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Learning 2016's Lessons, Virginia Prepares Election Cyberdefenses

From left, Bill Wanlund of the Falls Church electoral board, Jessica Wilson of voting machine company Hart InterCivic and David Bjerke, the Falls Church director of elections test the city's new voting machines ahead of this November's election.
Pam Fessler
From left, Bill Wanlund of the Falls Church electoral board, Jessica Wilson of voting machine company Hart InterCivic and David Bjerke, the Falls Church director of elections test the city's new voting machines ahead of this November's election.

This fall's statewide elections in Virginia and New Jersey are the first big test of security measures taken in response to last year's attempts by Russia to meddle with the nation's voting system.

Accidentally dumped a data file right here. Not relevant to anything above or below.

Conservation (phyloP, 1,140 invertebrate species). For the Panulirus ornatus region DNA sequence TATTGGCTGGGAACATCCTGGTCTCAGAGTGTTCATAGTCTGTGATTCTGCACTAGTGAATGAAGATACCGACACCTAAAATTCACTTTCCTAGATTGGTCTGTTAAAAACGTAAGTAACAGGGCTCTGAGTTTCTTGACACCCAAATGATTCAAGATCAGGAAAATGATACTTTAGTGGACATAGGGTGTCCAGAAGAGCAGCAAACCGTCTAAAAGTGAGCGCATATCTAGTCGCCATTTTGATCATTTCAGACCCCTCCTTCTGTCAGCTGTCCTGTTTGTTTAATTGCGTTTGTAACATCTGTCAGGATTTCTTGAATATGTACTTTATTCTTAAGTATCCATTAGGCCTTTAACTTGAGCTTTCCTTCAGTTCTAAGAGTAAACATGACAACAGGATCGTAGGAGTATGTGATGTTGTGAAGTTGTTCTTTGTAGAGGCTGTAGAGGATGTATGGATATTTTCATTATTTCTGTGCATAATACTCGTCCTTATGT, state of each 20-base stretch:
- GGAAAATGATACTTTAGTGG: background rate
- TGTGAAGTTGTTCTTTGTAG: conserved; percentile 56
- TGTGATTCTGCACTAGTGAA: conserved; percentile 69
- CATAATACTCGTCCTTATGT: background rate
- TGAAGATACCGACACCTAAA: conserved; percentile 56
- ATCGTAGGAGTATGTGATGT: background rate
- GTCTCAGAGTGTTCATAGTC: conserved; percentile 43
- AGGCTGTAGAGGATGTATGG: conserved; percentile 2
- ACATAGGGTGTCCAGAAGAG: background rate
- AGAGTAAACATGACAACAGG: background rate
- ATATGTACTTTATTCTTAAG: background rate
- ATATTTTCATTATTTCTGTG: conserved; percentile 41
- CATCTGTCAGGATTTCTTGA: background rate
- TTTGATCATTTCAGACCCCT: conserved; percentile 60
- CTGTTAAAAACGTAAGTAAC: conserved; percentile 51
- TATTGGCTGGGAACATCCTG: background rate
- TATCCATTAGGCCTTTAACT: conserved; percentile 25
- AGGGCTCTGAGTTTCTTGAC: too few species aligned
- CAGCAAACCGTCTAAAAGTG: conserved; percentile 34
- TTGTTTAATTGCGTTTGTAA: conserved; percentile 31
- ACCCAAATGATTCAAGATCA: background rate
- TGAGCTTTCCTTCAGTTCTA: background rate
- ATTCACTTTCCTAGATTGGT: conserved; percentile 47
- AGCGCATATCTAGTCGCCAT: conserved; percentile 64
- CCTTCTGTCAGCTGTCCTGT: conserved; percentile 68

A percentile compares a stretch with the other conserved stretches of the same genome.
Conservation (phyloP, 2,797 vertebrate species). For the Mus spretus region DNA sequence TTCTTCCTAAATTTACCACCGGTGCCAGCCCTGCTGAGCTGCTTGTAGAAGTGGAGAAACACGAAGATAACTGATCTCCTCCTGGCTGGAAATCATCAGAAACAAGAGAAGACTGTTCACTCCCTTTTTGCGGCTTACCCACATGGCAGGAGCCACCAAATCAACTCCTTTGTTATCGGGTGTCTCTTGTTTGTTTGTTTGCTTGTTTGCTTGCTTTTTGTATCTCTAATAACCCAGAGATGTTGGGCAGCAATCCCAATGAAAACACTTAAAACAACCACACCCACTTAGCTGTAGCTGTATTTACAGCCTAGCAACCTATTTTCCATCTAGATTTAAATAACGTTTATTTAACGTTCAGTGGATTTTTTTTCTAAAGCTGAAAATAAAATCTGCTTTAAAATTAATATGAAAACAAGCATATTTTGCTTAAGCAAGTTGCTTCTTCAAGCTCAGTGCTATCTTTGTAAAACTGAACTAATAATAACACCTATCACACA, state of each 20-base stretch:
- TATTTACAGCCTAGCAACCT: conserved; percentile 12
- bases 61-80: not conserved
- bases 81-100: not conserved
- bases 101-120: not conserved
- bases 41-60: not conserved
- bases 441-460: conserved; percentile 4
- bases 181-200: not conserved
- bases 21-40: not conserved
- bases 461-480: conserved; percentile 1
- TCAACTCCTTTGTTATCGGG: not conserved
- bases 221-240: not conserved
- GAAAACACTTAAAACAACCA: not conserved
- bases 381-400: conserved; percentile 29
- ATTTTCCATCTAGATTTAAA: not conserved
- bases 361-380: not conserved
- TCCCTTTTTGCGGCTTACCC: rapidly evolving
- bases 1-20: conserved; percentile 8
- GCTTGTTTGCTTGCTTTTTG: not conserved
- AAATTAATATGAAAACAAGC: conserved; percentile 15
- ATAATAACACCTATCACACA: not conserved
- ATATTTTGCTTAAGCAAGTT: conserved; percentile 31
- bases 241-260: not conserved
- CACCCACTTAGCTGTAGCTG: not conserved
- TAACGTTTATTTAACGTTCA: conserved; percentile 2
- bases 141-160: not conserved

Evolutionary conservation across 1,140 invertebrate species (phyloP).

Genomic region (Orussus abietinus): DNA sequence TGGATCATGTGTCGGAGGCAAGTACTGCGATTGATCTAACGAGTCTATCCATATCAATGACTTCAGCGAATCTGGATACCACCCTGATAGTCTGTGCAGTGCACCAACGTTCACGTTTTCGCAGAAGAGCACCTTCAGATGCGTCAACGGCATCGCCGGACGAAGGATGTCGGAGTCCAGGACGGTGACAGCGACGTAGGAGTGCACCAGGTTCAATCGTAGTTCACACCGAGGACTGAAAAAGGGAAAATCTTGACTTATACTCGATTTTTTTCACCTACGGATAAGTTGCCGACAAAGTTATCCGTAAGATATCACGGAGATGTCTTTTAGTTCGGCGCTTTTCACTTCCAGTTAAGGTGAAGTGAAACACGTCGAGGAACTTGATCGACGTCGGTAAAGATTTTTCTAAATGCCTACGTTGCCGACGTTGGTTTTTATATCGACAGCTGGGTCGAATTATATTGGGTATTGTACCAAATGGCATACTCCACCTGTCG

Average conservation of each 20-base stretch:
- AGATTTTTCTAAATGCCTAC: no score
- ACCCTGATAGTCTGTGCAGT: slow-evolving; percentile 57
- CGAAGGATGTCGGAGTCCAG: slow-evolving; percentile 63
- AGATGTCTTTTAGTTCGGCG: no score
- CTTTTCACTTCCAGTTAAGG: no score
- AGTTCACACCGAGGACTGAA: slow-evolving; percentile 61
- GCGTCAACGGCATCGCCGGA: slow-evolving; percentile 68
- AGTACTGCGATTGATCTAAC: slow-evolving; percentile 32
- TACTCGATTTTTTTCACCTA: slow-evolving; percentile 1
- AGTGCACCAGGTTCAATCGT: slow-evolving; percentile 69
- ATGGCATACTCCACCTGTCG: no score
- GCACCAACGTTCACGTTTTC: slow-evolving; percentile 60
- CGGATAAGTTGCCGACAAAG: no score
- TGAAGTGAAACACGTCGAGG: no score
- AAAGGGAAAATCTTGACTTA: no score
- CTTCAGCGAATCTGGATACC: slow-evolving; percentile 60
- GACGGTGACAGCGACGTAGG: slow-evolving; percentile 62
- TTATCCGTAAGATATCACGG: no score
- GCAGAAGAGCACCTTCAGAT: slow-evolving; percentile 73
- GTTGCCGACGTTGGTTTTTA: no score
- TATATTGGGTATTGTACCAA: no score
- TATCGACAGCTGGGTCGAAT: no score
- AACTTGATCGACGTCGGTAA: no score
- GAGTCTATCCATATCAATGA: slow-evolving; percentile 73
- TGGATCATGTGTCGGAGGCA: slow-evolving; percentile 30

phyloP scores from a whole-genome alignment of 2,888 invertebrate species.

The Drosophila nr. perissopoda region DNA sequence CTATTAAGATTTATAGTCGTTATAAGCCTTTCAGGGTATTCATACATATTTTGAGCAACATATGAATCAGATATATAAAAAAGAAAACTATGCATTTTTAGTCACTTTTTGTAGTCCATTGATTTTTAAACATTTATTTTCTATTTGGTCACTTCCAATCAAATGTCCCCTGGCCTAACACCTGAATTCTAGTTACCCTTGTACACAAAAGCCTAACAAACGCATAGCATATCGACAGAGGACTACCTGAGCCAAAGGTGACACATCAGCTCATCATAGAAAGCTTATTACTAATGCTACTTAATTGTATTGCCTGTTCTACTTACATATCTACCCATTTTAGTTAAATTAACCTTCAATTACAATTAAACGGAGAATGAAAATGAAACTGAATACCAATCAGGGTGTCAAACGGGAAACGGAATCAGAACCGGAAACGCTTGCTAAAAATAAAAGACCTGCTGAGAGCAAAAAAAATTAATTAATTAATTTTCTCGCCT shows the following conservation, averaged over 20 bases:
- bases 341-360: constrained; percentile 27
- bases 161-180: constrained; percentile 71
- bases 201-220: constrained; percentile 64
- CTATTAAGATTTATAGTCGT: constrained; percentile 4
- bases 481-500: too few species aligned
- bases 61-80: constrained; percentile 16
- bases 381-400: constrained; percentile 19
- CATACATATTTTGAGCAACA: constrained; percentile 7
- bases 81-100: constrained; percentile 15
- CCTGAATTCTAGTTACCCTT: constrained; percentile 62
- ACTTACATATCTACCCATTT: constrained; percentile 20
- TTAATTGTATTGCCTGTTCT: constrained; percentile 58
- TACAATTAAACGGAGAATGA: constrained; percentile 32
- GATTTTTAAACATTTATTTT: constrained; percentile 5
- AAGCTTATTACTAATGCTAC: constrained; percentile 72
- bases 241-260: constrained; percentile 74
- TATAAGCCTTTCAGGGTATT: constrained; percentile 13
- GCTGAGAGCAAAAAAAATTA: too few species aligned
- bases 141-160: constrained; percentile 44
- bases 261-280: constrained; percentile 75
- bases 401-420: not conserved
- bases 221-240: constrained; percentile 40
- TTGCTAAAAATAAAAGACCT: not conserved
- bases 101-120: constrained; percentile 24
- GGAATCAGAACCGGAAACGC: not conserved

Virginia was among 21 states whose systems were targeted by Russian hackers last year for possible cyberattacks. While officials say the hackers scanned the state's public website and online voter registration system for vulnerabilities and there's no sign they gained access, state authorities have been shoring up the security of their election systems.

One of the most drastic steps was a decision by the Virginia Board of Elections earlier this month to order 22 counties and towns to adopt all new paper-backed voting machines before November. The board decided that the paperless electronic equipment they had been using was vulnerable to attack and should be replaced.

"Got thrown a curve ball," says David Bjerke, director of election in Falls Church, a city in northern Virginia that was among those affected.

Within days, Falls Church ordered a new voting system that combines paper ballots with optical scan machines. The paper ballots are filled out by voters, scanned and then stored in a locked bin and can be counted later if the machine-scanned tally is questioned.

Bjerke says this should make voters more confident that the election is secure, although he admits in his small town — which has only 10,000 registered voters — most people believe the threat of a foreign nation hacking their system is pretty remote.